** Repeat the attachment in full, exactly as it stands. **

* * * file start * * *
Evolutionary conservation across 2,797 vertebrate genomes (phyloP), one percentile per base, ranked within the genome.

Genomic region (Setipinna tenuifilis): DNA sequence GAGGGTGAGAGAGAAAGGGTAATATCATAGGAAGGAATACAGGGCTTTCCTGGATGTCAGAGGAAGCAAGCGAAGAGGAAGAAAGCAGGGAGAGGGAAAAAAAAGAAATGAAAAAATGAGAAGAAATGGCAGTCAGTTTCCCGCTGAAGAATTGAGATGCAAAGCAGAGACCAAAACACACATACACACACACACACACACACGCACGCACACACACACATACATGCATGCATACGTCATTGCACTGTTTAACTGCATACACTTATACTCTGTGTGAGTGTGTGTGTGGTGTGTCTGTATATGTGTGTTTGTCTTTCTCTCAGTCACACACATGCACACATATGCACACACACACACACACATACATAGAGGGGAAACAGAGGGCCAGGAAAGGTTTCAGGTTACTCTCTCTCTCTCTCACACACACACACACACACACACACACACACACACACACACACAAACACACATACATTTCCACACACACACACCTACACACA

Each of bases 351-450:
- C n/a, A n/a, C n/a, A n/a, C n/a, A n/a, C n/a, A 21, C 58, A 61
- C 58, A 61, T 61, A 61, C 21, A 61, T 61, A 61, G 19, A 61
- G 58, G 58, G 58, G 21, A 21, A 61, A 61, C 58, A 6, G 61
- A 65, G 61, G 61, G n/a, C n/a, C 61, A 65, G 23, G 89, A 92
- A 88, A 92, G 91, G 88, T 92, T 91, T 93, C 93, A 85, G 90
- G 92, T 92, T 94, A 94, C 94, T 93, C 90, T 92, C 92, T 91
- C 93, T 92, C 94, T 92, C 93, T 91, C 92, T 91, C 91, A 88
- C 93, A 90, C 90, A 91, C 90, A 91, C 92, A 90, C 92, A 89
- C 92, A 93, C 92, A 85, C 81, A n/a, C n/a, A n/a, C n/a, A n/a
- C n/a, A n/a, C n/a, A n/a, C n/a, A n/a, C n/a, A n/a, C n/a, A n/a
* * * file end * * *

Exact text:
Evolutionary conservation across 2,797 vertebrate genomes (phyloP), one percentile per base, ranked within the genome.

Genomic region (Setipinna tenuifilis): DNA sequence GAGGGTGAGAGAGAAAGGGTAATATCATAGGAAGGAATACAGGGCTTTCCTGGATGTCAGAGGAAGCAAGCGAAGAGGAAGAAAGCAGGGAGAGGGAAAAAAAAGAAATGAAAAAATGAGAAGAAATGGCAGTCAGTTTCCCGCTGAAGAATTGAGATGCAAAGCAGAGACCAAAACACACATACACACACACACACACACACGCACGCACACACACACATACATGCATGCATACGTCATTGCACTGTTTAACTGCATACACTTATACTCTGTGTGAGTGTGTGTGTGGTGTGTCTGTATATGTGTGTTTGTCTTTCTCTCAGTCACACACATGCACACATATGCACACACACACACACACATACATAGAGGGGAAACAGAGGGCCAGGAAAGGTTTCAGGTTACTCTCTCTCTCTCTCACACACACACACACACACACACACACACACACACACACACACAAACACACATACATTTCCACACACACACACCTACACACA

Each of bases 351-450:
- C n/a, A n/a, C n/a, A n/a, C n/a, A n/a, C n/a, A 21, C 58, A 61
- C 58, A 61, T 61, A 61, C 21, A 61, T 61, A 61, G 19, A 61
- G 58, G 58, G 58, G 21, A 21, A 61, A 61, C 58, A 6, G 61
- A 65, G 61, G 61, G n/a, C n/a, C 61, A 65, G 23, G 89, A 92
- A 88, A 92, G 91, G 88, T 92, T 91, T 93, C 93, A 85, G 90
- G 92, T 92, T 94, A 94, C 94, T 93, C 90, T 92, C 92, T 91
- C 93, T 92, C 94, T 92, C 93, T 91, C 92, T 91, C 91, A 88
- C 93, A 90, C 90, A 91, C 90, A 91, C 92, A 90, C 92, A 89
- C 92, A 93, C 92, A 85, C 81, A n/a, C n/a, A n/a, C n/a, A n/a
- C n/a, A n/a, C n/a, A n/a, C n/a, A n/a, C n/a, A n/a, C n/a, A n/a